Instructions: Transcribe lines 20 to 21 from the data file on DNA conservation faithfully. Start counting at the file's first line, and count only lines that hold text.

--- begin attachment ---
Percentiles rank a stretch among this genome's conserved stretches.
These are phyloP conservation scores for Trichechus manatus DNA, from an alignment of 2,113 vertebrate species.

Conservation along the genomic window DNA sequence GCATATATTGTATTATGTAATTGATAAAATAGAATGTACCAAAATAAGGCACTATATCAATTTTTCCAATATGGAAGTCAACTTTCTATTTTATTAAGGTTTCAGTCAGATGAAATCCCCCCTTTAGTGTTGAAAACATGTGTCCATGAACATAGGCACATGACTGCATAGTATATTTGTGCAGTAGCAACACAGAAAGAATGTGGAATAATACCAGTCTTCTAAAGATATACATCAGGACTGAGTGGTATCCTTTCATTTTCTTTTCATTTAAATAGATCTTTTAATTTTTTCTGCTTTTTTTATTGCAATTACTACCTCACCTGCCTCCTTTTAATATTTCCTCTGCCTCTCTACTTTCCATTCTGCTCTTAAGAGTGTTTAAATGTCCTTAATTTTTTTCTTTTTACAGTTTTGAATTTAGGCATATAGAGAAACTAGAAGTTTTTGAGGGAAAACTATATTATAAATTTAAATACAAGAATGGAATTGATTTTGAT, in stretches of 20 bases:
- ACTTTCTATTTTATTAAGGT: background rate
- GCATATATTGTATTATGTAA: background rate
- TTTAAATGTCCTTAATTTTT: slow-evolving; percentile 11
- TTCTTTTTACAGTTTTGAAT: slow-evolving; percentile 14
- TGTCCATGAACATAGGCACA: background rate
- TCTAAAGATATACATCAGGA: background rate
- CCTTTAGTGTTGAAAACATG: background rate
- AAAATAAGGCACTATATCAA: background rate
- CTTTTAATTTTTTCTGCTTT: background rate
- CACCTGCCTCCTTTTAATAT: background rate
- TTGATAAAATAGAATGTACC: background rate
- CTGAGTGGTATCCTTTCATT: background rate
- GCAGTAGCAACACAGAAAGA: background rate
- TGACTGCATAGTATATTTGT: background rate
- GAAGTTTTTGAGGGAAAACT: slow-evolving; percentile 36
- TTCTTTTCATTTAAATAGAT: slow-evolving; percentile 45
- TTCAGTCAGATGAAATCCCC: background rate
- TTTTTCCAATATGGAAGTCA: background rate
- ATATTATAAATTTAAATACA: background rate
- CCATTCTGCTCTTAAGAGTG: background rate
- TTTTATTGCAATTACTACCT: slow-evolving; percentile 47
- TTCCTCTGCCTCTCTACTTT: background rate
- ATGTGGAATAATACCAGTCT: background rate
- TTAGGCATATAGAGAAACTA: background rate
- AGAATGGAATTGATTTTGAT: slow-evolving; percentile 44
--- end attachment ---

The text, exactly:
- TTCAGTCAGATGAAATCCCC: background rate
- TTTTTCCAATATGGAAGTCA: background rate